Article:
I would like to share a few things about my experience of the intersection of disability and gender diversity.
I am a woman in my 60s who only recently came to fully understand that the gender assigned me at birth was in error.
Having embarked on the joys and challenges of ‘men-opause’ and second puberty, I found that my running performance was significantly impaired.
I expected the standard 10% reduction in speed and stamina due to the loss of testosterone’s advantage, but I did not expect the sense of ‘it’s too hard’.
Six months into transition, I developed chest pain, and long story short, I had heart disease thanks to Dad’s genes – now I knew why running felt hard.
I had good medical care and underwent bypass surgery.
Six weeks after surgery, I had chest pain again because of complications, so I received an emergency stent.
I was pleased to be not dead – and not pleased to have had substantial heart muscle damage and persisting limiting angina.
I had angina brushing my teeth.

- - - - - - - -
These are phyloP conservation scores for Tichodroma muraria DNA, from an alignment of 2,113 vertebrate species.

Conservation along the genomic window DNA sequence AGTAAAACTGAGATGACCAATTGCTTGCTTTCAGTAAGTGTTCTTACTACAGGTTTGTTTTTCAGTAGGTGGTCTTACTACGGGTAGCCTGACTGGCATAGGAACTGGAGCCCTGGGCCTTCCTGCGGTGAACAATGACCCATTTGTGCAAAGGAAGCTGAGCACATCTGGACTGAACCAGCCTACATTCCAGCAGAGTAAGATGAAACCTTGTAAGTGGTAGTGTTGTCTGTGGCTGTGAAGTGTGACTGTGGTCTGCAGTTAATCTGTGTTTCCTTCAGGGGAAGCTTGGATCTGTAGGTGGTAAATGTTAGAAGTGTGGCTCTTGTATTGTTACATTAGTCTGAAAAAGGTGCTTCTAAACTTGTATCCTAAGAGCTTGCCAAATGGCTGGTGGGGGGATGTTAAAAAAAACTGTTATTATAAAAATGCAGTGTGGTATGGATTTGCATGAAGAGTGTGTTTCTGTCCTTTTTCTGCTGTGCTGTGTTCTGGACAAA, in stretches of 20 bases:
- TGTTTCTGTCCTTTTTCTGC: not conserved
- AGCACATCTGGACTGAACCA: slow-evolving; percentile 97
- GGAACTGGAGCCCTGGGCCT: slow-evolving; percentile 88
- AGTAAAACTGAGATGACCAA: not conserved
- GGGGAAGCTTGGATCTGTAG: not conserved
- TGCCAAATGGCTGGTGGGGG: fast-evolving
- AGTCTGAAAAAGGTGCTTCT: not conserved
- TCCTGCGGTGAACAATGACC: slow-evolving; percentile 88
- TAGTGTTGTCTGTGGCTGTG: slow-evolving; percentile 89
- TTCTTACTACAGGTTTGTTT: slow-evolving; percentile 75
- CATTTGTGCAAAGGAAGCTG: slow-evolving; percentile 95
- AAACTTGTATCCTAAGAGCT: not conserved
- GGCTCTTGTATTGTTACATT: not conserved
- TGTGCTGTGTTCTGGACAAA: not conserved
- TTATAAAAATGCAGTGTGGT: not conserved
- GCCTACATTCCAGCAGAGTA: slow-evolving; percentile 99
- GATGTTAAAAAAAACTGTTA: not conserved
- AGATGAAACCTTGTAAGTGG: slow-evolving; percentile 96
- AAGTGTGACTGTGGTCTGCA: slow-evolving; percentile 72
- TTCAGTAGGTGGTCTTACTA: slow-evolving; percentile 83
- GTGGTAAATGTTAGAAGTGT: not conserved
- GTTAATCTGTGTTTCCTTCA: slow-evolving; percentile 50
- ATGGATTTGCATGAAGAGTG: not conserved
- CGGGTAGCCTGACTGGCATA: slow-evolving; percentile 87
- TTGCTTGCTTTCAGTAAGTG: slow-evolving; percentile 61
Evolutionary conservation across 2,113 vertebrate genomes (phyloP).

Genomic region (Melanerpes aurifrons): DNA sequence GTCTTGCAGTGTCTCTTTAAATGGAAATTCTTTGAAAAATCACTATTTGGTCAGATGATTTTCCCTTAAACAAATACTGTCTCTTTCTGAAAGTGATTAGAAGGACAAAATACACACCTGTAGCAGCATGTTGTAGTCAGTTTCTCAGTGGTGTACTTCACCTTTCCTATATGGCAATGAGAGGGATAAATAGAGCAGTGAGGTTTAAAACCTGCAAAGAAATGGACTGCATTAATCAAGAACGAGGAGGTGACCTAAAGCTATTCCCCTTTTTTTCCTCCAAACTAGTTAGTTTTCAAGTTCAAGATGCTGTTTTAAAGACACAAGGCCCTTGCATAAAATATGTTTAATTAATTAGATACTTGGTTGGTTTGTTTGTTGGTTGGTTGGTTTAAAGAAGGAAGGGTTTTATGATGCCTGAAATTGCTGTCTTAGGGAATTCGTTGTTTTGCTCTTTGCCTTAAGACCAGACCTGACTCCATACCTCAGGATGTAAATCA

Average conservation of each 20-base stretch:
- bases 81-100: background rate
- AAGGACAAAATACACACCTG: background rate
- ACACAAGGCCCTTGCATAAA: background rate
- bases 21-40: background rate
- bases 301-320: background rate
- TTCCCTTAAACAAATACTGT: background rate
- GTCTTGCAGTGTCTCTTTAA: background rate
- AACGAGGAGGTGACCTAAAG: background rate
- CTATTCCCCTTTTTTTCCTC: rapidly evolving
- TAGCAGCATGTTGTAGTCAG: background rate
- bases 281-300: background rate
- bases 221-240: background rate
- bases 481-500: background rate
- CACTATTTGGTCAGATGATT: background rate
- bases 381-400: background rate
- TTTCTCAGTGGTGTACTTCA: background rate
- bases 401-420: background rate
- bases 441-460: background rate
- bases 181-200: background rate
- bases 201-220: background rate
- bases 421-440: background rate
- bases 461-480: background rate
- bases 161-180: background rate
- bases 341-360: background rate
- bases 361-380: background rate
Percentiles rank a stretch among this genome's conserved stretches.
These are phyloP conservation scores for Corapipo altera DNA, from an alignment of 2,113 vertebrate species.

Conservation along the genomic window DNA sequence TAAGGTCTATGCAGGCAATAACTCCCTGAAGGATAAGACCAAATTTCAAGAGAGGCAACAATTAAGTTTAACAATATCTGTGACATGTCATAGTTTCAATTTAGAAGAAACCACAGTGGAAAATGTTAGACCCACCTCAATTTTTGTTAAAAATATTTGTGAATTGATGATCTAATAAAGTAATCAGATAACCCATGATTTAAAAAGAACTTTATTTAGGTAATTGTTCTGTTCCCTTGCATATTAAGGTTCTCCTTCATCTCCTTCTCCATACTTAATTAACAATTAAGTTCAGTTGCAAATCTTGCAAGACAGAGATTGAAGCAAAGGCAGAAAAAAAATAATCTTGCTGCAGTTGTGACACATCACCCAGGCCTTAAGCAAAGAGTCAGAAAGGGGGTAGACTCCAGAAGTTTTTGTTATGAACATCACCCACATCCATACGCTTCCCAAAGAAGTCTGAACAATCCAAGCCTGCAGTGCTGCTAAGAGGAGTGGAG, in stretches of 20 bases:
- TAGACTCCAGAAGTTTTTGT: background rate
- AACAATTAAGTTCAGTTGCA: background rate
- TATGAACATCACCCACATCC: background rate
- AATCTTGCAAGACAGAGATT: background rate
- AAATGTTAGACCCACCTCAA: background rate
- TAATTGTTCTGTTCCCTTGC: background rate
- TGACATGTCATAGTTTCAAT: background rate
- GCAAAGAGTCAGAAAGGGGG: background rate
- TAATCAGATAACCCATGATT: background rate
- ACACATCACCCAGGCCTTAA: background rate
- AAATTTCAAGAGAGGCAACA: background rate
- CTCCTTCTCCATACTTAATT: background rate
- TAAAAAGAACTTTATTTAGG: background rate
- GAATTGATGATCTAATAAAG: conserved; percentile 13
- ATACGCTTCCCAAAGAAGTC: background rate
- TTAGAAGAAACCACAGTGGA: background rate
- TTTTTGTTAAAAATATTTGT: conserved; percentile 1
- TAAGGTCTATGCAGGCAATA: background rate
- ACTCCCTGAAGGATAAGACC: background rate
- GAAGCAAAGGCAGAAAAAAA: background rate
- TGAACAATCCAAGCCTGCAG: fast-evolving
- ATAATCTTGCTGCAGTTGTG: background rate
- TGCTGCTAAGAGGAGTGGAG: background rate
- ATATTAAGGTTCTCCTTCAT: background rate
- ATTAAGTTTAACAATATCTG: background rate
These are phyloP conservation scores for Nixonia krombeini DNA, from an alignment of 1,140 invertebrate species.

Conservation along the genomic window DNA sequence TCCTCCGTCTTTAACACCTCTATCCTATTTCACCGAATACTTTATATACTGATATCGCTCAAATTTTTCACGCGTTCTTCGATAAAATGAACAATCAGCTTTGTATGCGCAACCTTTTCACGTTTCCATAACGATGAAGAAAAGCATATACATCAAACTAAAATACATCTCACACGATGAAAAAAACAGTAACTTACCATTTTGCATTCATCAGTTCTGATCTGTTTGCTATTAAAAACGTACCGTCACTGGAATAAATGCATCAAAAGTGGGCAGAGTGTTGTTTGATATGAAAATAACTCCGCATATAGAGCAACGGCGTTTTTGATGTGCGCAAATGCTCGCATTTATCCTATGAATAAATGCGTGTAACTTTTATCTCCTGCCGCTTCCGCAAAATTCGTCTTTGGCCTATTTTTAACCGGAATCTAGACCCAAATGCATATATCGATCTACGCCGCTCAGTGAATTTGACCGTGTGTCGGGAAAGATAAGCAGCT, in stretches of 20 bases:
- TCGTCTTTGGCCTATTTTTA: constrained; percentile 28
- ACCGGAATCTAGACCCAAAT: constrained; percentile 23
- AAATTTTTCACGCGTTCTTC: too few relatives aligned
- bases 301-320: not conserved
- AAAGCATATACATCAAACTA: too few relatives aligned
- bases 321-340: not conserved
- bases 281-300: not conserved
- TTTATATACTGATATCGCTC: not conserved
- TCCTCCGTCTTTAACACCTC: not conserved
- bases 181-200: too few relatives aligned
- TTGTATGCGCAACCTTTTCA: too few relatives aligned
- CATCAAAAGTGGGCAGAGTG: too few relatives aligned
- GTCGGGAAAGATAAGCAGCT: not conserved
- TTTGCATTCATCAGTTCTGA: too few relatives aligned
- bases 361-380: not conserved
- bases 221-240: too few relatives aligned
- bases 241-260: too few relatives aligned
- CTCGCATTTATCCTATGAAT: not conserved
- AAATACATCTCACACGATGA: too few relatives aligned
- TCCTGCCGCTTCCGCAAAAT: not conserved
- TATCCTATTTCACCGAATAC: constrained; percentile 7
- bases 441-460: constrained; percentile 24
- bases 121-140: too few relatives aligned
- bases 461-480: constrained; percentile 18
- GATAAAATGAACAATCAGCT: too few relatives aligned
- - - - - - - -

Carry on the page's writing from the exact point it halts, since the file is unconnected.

I needed a powerchair most of the time.
I could walk 20 metres with a walker at a snail’s pace and with angina.
Oh, and no sex involving exertion or excitement for this girl.
So here I was, new to the life of disability.
Hospital care was just so exhausting.
I had to endure some transphobia and a bucketful of ignorance.
I was in an intensive care unit, needing to explain gender diversity to staff, at least enough for me to survive.
I was referred to as ‘it’ by a senior doctor as he explained my care to a large group of staff on daily rounds; ignorance rather than malice is how I experienced his emotional tone.
A friend asked why it mattered if the doctor used ‘it’ as a pronoun so long as they did their job properly.
My response was that a competent healthcare worker would not add to my stress burden while I was in intensive care.
Being one of the ‘others’ (LGBTIQA+) can make healthcare stressful, and we may try to cope by choosing supportive medical care.
For many of us with disabilities and complex or life-threatening health issues, we do not have a choice.
Being othered and disabled has meant a good deal of additional psychological and emotional suffering for me, and from discussions with the community, I am most definitely not alone.
If you need support or someone to talk to, please see our list of community services and resources.